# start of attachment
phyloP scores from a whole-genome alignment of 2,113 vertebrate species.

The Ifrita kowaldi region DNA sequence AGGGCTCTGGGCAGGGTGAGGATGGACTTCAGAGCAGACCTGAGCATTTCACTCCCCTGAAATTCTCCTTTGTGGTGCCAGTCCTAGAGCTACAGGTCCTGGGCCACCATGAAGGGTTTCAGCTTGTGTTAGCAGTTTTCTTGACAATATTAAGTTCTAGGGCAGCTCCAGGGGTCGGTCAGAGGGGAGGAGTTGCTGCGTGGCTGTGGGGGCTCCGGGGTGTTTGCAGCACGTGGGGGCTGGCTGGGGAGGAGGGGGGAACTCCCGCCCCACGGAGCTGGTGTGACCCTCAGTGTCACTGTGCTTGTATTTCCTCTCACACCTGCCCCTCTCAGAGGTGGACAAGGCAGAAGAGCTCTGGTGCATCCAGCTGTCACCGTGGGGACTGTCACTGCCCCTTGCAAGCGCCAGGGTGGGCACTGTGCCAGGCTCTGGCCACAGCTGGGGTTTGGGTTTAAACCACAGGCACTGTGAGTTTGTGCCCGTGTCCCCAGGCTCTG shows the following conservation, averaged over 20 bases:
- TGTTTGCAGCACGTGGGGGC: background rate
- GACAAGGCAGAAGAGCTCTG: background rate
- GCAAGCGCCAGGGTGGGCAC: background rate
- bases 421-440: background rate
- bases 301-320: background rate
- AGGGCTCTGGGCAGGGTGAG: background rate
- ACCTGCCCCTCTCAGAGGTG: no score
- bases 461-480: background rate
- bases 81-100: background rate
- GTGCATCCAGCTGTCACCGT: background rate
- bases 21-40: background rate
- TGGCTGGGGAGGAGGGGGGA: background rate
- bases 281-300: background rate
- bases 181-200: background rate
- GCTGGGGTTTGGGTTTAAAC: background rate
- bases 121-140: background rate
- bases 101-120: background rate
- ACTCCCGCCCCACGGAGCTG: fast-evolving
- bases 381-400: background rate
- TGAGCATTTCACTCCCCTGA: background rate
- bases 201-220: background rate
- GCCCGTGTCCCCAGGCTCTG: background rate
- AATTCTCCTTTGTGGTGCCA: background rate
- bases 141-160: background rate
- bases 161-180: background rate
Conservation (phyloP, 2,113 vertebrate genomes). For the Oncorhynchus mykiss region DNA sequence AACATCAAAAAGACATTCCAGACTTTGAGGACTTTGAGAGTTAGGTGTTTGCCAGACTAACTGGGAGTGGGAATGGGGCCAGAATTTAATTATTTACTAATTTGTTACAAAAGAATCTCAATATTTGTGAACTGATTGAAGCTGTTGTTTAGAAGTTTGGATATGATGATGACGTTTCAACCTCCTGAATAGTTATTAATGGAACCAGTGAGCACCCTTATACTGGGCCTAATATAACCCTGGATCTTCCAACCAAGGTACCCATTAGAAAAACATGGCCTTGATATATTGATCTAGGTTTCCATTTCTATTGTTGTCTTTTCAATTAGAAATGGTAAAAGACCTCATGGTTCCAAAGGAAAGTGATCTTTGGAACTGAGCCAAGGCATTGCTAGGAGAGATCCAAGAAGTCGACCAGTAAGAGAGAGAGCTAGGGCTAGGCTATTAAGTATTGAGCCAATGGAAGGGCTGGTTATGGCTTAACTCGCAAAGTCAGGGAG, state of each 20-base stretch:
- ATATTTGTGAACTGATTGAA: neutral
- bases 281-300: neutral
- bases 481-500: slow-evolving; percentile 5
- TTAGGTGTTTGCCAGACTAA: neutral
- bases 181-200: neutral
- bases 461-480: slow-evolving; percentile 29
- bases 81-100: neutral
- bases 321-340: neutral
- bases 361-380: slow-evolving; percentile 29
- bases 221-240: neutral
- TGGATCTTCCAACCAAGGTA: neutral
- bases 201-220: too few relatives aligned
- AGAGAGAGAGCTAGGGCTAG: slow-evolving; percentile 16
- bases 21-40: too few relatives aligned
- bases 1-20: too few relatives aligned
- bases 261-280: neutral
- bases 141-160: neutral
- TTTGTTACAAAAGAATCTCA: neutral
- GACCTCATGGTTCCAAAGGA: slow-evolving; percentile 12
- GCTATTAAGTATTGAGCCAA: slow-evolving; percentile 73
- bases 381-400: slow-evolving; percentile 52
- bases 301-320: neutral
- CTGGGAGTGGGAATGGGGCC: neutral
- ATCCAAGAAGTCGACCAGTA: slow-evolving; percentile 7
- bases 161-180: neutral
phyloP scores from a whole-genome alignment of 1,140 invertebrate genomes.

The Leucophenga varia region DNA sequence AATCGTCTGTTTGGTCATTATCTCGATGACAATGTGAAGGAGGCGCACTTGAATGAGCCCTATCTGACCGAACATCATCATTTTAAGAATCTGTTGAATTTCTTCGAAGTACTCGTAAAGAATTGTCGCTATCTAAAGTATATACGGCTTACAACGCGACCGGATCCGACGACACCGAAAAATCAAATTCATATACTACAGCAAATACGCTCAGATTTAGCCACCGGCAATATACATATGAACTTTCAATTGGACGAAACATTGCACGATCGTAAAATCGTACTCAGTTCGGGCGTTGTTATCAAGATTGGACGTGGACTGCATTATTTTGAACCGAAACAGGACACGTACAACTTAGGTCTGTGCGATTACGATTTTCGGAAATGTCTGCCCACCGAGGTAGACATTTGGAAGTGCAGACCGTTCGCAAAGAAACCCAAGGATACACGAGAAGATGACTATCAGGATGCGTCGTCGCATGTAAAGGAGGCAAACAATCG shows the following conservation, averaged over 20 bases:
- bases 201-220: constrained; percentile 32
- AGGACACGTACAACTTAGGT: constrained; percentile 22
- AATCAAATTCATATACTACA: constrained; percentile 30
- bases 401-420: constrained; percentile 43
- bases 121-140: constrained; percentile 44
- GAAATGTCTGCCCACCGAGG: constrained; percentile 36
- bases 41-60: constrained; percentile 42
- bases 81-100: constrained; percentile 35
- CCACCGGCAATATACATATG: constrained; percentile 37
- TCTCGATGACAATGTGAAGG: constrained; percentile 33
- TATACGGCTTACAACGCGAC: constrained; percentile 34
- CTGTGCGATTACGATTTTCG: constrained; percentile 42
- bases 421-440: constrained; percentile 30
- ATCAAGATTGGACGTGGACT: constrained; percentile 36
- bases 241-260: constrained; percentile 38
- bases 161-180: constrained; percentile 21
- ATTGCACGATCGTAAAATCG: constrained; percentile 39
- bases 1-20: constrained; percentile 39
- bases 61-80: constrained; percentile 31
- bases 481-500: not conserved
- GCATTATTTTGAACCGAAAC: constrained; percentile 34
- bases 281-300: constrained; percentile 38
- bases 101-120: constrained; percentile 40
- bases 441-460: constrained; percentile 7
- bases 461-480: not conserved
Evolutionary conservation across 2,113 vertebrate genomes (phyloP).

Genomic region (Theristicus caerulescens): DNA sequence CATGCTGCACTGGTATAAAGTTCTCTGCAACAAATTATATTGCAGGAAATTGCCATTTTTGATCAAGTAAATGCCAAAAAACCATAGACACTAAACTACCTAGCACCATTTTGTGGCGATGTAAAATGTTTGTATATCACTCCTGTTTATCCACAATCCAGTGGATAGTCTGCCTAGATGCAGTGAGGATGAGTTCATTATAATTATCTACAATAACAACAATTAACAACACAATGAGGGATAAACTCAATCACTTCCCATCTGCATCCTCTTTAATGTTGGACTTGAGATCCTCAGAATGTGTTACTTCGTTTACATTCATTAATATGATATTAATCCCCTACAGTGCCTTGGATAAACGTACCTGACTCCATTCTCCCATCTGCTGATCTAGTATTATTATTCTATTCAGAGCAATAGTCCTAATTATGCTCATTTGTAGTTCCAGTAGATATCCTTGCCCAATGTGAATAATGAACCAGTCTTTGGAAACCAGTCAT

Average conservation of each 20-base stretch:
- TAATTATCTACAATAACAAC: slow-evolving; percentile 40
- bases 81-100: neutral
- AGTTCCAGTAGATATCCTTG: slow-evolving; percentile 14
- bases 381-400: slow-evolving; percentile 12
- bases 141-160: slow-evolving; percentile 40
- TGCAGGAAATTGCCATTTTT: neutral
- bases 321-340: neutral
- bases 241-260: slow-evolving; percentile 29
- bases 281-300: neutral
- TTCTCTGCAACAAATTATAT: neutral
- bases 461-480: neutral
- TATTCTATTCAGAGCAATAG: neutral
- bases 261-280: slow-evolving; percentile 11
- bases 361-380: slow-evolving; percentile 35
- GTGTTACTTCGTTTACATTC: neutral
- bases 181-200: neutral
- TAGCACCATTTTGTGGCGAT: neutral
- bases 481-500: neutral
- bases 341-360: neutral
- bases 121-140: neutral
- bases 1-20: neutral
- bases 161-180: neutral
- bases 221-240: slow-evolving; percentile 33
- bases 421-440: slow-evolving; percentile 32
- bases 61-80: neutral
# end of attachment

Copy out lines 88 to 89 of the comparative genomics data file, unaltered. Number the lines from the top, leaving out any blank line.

- bases 141-160: slow-evolving; percentile 40
- TGCAGGAAATTGCCATTTTT: neutral